Thoughts on GnuPG and automation
Hans of Guardian
hans at guardianproject.info
Tue Mar 3 14:29:38 CET 2015
On Feb 27, 2015, at 3:09 PM, Peter Lebbing wrote:
> On 27/02/15 12:02, Hans-Christoph Steiner wrote:
>> For example, I think that
>> `gpg --json` is great idea. I ended up using a Java wrapper of GPGME, which
>> is in turn a wrapper of GnuPG. I think it makes a lot more sense to have `gpg
>> --json` as the parseble interface, then implement a GPGME-style framework in
>> each language (Python, Java, etc).
> I'd say the JSON interface could just be an additional set of functions in
> GPGME; and GPGME simply talks the old colon-separated protocol to the gpg
> binary. You can't just take out the colon-separated protocol, and that protocol
> has all the information. You could simply have GPGME reformat the output.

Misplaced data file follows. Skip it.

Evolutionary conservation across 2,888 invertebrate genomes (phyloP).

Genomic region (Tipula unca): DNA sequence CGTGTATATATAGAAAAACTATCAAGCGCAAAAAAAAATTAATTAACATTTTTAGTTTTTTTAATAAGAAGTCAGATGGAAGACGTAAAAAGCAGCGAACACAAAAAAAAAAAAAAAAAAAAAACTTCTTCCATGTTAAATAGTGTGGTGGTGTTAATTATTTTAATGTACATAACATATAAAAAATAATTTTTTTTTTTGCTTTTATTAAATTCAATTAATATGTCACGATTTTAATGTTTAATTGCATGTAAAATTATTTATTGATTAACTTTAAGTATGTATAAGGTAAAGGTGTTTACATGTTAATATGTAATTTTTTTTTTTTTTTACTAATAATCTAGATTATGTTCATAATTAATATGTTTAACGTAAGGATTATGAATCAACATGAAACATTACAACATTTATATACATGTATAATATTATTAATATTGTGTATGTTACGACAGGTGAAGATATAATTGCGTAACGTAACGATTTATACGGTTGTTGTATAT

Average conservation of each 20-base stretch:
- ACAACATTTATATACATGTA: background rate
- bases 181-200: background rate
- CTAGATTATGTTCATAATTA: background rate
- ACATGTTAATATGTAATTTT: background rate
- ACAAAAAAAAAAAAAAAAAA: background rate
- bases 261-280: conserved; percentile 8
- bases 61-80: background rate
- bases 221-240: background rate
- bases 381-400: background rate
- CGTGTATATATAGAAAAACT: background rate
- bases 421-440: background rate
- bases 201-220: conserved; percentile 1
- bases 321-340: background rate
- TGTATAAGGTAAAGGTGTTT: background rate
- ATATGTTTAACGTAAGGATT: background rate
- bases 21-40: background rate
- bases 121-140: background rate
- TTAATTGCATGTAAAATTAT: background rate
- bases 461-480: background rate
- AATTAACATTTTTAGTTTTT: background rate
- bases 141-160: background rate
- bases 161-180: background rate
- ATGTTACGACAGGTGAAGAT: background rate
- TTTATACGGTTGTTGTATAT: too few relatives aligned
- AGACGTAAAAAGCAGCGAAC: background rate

> Unless you mean that you want to speak to the gpg binary yourself, without GPGME
> in between. In that, case, I simply think you might be on the wrong track, and
> should use a library. If GPGME itself is a problem because you don't know what
> platform you should compile for, like in Python, then the library could be
> re-implemented in pure Python instead of using a foreign function interface.
> The old calling conventions of the binary cannot change, otherwise you'd break
> everything that already depends on it. And adding multiple ways of doing the
> same thing in the gpg binary seems the wrong place; more code, more chance of
> bugs, etcetera. This is where libraries come in, to save you the burden of
> working with the gpg binary.
It is actually more difficult to wrap GPGME in Java than to have just rewritten GPGME in Java. GPGME is a fine API for C/C++, it is a bad API for other languages. You end up with an API that feels like a C API forced into the language, e.g. Java, python, etc. That makes for more coding mistakes because it feels foreign to the programmer. More mistakes means more security issues.
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